► In today’s (Everett) Herald — Boeing makes changes to 2013 health care for nonunion workers — The company is offering no contribution plan, which Boeing believes will be the most cost-effective plan for many people. Boeing will increase employee contributions on other offered health plans.

► From AP — Fred Meyer parent company more upbeat after loyal customers boost 1Q — For the quarter, Kroger said revenue at stores open at least a year rose 4.2%, the 34th straight quarter of growth.




► In today’s NY Times — With justices set to rule on health law, two parties strategize — House Republicans are not waiting for the Supreme Court verdict on the new health care law to plot their strategic response. If the measure is not thrown out entirely, House leaders plan to force a vote immediately to repeal the law to reinforce their deep opposition to the legislation, opposition that has become central to their political identity.

EDITOR’S NOTE — Meanwhile, in his attempt to portray himself as a “moderate,” Republican gubernatorial candidate Rob McKenna will say this is not what he wanted when he signed onto the lawsuit to repeal — in its entirety — the Affordable Care Act.

► At Huffington Post — A back door to the public option (by Robert Reich) — If the U.S. Supreme Court strikes down the least popular part of Obamacare — the individual mandate — it will inevitably bring into question one of its most popular parts — coverage of preexisting conditions. And in so doing, open alternative ways to maintain that coverage, including ideas like the public option that were rejected in favor of the mandate.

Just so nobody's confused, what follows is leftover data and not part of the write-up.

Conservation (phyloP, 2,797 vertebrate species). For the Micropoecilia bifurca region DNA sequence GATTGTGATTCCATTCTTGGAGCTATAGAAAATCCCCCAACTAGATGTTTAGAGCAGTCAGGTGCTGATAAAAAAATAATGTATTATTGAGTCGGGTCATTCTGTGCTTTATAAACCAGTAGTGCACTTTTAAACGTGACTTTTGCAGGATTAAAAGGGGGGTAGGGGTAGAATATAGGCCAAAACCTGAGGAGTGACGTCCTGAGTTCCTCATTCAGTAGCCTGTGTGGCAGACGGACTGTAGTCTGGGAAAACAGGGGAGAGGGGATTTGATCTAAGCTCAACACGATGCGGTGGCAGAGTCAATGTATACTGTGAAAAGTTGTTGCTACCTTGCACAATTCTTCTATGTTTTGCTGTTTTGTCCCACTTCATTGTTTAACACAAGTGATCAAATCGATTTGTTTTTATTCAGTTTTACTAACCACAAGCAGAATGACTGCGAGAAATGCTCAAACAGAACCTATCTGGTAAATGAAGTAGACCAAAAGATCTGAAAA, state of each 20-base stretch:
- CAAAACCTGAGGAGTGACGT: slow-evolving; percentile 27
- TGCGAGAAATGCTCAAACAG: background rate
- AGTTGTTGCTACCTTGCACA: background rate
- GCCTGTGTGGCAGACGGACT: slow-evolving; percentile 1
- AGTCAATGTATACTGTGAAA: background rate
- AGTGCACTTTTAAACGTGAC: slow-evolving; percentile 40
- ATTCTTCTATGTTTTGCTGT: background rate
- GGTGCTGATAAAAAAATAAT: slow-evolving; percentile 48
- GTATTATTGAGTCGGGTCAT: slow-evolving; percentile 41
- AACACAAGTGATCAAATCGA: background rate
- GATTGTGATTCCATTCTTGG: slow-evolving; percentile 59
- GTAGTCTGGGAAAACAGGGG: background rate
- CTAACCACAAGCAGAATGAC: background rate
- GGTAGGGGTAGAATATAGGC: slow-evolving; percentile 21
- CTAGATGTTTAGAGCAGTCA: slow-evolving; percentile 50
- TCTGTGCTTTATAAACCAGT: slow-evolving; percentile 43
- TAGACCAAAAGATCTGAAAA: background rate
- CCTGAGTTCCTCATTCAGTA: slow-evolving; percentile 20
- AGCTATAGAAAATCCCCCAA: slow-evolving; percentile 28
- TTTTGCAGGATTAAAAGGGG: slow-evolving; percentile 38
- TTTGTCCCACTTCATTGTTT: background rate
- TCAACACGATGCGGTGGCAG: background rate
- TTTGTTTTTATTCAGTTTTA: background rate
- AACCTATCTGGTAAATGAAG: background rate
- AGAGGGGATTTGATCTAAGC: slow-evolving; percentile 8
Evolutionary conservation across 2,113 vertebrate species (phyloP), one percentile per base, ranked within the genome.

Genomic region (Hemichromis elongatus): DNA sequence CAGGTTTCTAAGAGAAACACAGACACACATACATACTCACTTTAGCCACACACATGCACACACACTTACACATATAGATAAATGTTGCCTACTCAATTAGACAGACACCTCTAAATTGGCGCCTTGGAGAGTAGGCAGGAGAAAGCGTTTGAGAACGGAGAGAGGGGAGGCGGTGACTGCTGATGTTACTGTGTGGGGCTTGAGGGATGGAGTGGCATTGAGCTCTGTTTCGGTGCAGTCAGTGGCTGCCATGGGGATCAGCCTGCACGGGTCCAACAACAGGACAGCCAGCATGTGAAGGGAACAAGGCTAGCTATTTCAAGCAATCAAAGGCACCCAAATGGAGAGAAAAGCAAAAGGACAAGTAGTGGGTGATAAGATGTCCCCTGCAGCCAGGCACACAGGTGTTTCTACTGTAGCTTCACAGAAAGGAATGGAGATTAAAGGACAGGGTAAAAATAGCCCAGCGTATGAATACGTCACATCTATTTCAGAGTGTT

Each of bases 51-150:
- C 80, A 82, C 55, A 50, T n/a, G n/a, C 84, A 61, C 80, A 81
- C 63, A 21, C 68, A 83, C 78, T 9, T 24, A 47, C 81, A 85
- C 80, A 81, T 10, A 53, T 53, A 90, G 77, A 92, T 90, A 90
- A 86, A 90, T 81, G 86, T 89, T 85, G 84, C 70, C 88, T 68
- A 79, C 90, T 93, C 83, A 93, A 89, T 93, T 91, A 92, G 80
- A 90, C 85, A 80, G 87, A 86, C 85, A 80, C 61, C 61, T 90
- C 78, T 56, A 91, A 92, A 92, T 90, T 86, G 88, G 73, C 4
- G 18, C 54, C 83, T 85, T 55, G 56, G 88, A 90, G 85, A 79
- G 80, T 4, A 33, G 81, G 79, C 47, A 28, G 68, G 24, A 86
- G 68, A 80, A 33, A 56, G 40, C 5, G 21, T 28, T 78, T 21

► In today’s Olympian — WEA joins ballot-wording fight on charter schools — Ballot-wording fights are common for voter initiatives — and sometimes shed light on the semantic attacks each side will take in the subsequent campaigns. Backers of I-1240 (including Bill Gates who donated $200,000) already have challenged the ballot title because they want the ballot title to say the initiative “allows” charter schools rather than “authorizes” them.

► In today’s News Tribune — Dino Rossi a possible fill-in for Pflug — Dino Rossi may go back to public office, and he won’t need to get elected to do it. Republicans are considering recommending the three-time unsuccessful statewide candidate for a temporary appointment to his old state Senate seat, which GOP Sen. Cheryl Pflug vacates June 30. He would serve just 18 weeks in the Legislature, and wouldn’t even take part in a session.

► At Politico — Inside the Koch World convention — The Koch brothers’ political operation has increasingly come to resemble its own political party — and later this month in San Diego, it will hold what amounts to its most ambitious convention to date. Many of the dozens of rich conservative invitees are expected to write huge checks to a pool of cash distributed among Koch-approved groups, potentially boosting the Kochs’ 2012 spending plan beyond their historic $395 million goal.